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Sicily governor Rosario Crocetta says won't quit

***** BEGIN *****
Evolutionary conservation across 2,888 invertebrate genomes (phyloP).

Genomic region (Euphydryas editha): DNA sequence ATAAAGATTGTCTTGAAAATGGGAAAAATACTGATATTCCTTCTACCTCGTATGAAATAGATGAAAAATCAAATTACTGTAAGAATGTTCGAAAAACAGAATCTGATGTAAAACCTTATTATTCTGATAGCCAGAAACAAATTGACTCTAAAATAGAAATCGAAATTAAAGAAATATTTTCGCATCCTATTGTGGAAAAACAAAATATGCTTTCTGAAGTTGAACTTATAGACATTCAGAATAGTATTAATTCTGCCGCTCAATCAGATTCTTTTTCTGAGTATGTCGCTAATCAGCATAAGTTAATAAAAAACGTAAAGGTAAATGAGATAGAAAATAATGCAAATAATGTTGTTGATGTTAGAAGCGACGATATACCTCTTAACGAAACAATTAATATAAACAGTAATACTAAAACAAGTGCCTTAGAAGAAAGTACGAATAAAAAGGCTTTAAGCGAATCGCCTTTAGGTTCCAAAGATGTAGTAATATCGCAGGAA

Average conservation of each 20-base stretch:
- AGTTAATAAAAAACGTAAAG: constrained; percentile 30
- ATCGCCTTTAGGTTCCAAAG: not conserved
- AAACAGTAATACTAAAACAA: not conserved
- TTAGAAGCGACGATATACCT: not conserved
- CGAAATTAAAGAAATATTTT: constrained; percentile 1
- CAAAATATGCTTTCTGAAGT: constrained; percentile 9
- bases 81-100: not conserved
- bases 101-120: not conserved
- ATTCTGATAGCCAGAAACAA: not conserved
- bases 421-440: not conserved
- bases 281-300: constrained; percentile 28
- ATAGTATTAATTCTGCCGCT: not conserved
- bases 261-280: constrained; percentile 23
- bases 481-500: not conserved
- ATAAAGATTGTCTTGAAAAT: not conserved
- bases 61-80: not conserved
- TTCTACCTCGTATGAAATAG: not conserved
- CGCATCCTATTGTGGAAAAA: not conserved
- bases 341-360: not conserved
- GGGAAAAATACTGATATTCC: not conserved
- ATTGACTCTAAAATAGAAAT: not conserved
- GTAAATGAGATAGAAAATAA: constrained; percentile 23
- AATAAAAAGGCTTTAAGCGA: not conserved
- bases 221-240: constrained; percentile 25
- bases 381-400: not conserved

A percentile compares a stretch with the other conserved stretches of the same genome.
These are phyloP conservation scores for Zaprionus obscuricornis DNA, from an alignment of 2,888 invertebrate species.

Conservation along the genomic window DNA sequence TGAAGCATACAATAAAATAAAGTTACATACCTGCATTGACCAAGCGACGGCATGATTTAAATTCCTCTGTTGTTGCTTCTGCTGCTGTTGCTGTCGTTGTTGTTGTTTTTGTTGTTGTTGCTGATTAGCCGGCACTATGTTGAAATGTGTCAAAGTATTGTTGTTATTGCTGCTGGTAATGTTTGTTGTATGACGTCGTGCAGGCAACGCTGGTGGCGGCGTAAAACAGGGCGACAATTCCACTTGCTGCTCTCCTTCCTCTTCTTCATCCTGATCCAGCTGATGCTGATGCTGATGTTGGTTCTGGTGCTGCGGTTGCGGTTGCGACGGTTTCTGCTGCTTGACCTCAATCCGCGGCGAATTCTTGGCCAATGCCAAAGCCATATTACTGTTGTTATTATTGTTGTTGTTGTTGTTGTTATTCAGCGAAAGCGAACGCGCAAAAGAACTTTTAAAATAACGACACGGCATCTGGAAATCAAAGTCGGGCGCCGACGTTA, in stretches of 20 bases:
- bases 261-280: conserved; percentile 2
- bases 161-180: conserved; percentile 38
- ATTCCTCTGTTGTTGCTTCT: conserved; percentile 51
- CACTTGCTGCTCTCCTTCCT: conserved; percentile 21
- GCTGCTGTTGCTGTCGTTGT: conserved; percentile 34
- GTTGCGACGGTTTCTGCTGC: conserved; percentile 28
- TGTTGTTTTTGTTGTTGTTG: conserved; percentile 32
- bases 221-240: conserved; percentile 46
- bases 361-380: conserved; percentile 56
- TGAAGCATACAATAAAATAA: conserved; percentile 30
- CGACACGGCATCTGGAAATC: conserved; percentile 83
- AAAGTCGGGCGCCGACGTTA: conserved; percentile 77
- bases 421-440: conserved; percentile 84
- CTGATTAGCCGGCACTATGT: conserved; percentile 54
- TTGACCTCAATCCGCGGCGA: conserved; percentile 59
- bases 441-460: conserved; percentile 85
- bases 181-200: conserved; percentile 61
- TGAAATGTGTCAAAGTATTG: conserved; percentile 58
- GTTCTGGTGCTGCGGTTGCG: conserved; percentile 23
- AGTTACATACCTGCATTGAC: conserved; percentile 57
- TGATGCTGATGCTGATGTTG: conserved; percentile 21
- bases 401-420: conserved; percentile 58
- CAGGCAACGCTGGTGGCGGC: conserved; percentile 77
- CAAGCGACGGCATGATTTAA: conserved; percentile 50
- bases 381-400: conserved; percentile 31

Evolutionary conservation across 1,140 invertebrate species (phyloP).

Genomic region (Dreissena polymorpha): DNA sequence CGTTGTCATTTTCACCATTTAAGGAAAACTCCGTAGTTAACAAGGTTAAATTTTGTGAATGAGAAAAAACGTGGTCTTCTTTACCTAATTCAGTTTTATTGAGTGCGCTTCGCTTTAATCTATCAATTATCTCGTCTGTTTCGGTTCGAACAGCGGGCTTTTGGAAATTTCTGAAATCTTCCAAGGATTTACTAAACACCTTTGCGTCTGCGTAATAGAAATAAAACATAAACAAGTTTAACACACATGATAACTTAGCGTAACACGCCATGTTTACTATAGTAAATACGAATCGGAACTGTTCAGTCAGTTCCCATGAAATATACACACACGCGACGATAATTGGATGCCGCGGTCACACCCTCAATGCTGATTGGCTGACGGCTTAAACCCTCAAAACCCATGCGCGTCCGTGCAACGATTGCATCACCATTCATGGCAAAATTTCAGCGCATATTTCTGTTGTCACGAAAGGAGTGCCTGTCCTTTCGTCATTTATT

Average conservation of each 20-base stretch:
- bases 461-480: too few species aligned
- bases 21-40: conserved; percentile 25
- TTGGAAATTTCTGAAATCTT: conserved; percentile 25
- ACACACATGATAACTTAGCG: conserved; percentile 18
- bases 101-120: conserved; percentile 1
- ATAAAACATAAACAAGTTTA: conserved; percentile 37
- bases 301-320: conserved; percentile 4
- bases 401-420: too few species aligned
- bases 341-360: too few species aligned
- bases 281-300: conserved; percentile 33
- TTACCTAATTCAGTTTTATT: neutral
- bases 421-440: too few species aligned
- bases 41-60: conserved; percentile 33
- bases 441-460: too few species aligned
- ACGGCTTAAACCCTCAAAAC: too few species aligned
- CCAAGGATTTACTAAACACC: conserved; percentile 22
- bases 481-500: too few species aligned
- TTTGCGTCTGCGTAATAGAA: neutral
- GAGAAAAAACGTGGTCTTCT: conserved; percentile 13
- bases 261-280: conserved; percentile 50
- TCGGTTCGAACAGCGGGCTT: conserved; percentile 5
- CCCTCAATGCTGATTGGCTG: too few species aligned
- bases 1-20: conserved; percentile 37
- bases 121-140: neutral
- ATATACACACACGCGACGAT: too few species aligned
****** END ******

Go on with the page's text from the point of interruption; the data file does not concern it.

Sicily Governor Rosario Crocetta says won’t quit. He told the Sicilian regional assembly (ARS) he would not quit over a controversial wiretap whose existence has been disputed. “I refuse to offer my flesh to hungry executioners…everyone knows that wiretap does not exist,” he said. Crocetta suspended himself after a reputable news weekly published the tap in which he allegedly said nothing when his doctor Matteo Turino, probed in a hospital graft case, said Sicily health councillor Lucia Borsellino should meet the same fate as her Cosa-Nostra slain father, anti-Mafia prosecutor Paolo Borsellino. Crocetta said he was the victim of a smear campaign after prosecutor’s offices said they had no such wiretap on their files. However the magazine, L’Espresso, stood by its story, saying the tap had been classified. The governor, a member of Premier Matteo Renzi’s Democratic Party (PD), is suing L’Espresso for 10 million euros. Renzi is meeting the PD’s head in Sicily, Fausto Raciti, about the case on Thursday. Also on Thursday, Justice Minister Andrea Orlando said he had ordered “preliminary checks” into the wiretap. “I have launched a preliminary check-up as is the case whenever there is an improper circulation of trial information,” Orlando said. Crocetta said later in the day that the Sicilian Mafia was behind the smear campaign against him. Recent criticism of his management of the region, along with the surfacing of what he said is a doctored or non-existent wiretap, were the work of “the real magic circle, that of business which is in cahoots with masonry and the Mafia, which no longer carries out massacres but is now embedded into regional affairs”, he told the Sicilian regional assembly. The governor went on to say he will not call early elections. “False scoops cannot decide the fate of governments,” he said, adding that “shady powers are threatening democracy”. The PD component of the ARS said it will stand by its governor. “I no longer have any doubts as to that wiretap, they ended when the Palermo prosecutor denied its existence,” said PD whip Antonello Cracolici. “We will try and heal the wound, which I know will be difficult”. Also on Thursday, Codacons consumer association offered the embattled governor psychological assistance amid concerns over his alleged suicidal thoughts. On the day the wiretap allegations surfaced, a weeping Crocetta went on record saying “I could have done myself in”. Three days later he claimed “someone wanted to stage a coup, they wanted to bring about my resignation or my suicide”. “We believe these are very serious declarations that should not be underestimated,” Codacons said in a statement. “A regional governor needs to have the strength to tackle critical situations such as the one facing Crocetta, and he should never, under any circumstances, consider the possibility of suicide”.

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